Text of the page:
Background/Purpose: We have previously demonstrated that experimental fetal tracheal ligation reverses the structural and physiological effects of pulmonary hypoplasia associated with congenital diaphragmatic hernia. The purpose of this study was to determine if lung growth could be similarly accelerated postnatally by continuous liquid-based intrapulmonary distension. Methods: Ten neonatal lambs were divided into two experimental groups. Five neonatal animals underwent a right thoracotomy with isolation of the anterior superior segment of the right upper lobe. A pressure monitoring catheter was introduced and perfluorocarbon (PFC) was instilled into the segment. Animals were subjected to a 21-day distention period with continuous maintenance of 7 to 10 mm Hg intrabronchial pressure. Five other neonatal animals used as age- and weight-matched controls were killed immediately after distension with PFC to 7 to 10 mm Hg. To evaluate the effect of age on postnatal growth, identical procedures were performed on seven mature sheep. Four adult animals underwent a 21-day distension with PFC, and three animals were killed immediately after PFC distension. Results: Neonatal animals who underwent distension showed a significant acceleration of lung growth based on right upper lobe volume to body weight ratio (P = .0019), total alveolar number (P = .003), and total alveolar surface area (P = .006), when compared with controls. Alveolar growth was attributed to an increased alveolar number rather than increased alveolar size based on a normal histological appearance, normal airspace fraction (P = NS), and normal alveolar numerical density (P = NS). In contrast, no significant differences in lung growth or maturation indices were present in adult animals. Conclusions: From this preliminary data we conclude: (1) Liquid-based airway distension does accelerate postnatal lung growth, (2) lung architecture remains normal during this period of accelerated growth, (3) adult sheep do not respond to liquid- based airway distension with lung growth, and (4) prolonged exposure to intrapulmonary PFC appears to be safe. We speculate that stretch is the stimulus for lung growth because there are no known growth factors present in PFC.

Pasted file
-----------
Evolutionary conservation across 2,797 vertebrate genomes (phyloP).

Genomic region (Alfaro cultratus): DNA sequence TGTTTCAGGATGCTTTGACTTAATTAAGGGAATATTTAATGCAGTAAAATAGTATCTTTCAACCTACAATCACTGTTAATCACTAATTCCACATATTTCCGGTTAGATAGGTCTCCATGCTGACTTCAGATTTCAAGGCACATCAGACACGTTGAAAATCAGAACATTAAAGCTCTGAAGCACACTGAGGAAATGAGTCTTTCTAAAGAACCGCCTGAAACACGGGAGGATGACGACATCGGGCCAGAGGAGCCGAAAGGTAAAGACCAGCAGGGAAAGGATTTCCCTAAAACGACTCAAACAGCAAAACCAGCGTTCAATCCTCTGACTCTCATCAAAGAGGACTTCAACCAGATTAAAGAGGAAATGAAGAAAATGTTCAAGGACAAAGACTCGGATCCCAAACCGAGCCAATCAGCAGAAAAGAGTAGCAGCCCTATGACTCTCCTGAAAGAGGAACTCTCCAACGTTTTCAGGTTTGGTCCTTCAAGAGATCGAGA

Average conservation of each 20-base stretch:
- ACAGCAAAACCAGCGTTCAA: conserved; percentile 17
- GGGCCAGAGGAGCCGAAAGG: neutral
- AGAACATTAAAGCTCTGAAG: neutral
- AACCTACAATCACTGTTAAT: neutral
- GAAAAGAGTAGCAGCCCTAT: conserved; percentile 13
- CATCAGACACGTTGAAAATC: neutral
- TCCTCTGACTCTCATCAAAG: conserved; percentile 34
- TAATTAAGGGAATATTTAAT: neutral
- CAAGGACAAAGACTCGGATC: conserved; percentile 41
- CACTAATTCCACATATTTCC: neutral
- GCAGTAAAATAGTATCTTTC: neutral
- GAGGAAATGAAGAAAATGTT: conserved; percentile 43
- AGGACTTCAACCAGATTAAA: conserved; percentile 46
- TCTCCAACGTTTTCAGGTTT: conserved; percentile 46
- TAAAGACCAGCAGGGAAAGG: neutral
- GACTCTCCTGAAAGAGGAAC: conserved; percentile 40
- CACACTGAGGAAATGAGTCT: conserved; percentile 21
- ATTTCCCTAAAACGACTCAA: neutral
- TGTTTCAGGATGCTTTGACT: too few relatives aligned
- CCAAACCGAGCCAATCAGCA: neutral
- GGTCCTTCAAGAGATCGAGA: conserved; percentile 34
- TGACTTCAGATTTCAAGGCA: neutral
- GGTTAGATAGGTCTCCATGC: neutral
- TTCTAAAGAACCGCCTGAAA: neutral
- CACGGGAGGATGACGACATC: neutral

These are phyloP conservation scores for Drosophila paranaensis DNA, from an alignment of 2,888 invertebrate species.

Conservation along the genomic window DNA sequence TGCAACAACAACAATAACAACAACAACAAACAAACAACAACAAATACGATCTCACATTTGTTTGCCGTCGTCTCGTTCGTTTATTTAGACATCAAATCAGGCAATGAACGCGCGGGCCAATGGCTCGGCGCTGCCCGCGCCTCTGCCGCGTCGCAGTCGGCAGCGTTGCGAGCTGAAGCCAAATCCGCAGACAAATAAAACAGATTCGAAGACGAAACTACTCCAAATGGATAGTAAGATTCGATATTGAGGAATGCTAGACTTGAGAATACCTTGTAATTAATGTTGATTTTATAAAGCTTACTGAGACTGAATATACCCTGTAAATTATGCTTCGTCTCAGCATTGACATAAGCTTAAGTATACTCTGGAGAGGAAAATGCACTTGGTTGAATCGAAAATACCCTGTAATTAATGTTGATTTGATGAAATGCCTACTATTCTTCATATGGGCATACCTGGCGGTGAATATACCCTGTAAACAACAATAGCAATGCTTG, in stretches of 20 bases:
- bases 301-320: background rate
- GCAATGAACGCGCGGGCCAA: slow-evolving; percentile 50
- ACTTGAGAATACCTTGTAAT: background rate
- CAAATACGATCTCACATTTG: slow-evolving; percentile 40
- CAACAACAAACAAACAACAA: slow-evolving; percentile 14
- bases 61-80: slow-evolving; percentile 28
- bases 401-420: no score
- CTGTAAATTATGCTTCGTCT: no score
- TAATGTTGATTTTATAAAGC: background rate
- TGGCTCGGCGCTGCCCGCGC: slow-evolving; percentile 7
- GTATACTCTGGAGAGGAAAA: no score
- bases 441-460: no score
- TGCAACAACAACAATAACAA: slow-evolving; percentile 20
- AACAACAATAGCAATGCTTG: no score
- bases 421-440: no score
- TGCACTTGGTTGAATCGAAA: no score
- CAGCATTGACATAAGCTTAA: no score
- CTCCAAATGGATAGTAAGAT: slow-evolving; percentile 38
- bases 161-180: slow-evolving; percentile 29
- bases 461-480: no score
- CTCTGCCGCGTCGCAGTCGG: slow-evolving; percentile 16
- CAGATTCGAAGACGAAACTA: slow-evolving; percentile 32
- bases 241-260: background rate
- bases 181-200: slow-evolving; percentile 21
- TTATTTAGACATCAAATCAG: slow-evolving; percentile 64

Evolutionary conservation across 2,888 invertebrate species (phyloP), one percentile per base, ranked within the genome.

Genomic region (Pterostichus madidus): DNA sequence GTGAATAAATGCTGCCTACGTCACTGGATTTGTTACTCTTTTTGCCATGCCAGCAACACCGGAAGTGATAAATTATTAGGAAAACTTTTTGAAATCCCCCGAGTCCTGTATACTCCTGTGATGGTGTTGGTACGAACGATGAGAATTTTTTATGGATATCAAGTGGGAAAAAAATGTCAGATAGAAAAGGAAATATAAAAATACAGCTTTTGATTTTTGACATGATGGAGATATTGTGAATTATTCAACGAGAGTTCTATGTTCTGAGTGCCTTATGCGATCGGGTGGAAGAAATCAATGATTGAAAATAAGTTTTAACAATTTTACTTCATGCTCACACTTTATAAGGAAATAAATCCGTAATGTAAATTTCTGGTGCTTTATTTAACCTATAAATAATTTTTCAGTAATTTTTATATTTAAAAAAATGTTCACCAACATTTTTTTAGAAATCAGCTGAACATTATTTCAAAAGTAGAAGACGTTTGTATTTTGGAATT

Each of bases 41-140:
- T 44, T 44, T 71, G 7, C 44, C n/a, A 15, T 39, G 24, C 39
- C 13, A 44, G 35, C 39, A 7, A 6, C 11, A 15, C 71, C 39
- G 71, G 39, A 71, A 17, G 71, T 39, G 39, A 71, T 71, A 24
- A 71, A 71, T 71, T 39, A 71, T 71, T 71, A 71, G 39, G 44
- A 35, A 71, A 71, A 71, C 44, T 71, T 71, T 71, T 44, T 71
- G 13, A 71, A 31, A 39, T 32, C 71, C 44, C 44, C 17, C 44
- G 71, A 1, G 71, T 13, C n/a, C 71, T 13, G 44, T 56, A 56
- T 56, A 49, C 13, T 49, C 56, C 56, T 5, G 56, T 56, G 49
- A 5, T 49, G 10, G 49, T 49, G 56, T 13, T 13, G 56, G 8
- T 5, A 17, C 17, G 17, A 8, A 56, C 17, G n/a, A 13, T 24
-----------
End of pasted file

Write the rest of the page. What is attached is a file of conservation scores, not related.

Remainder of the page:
- Congenital diaphragmatic hernia
- Liquid ventilation
- Lung development
- Lung growth
- Pulmonary hypoplasia
ASJC Scopus subject areas
- Pediatrics, Perinatology, and Child Health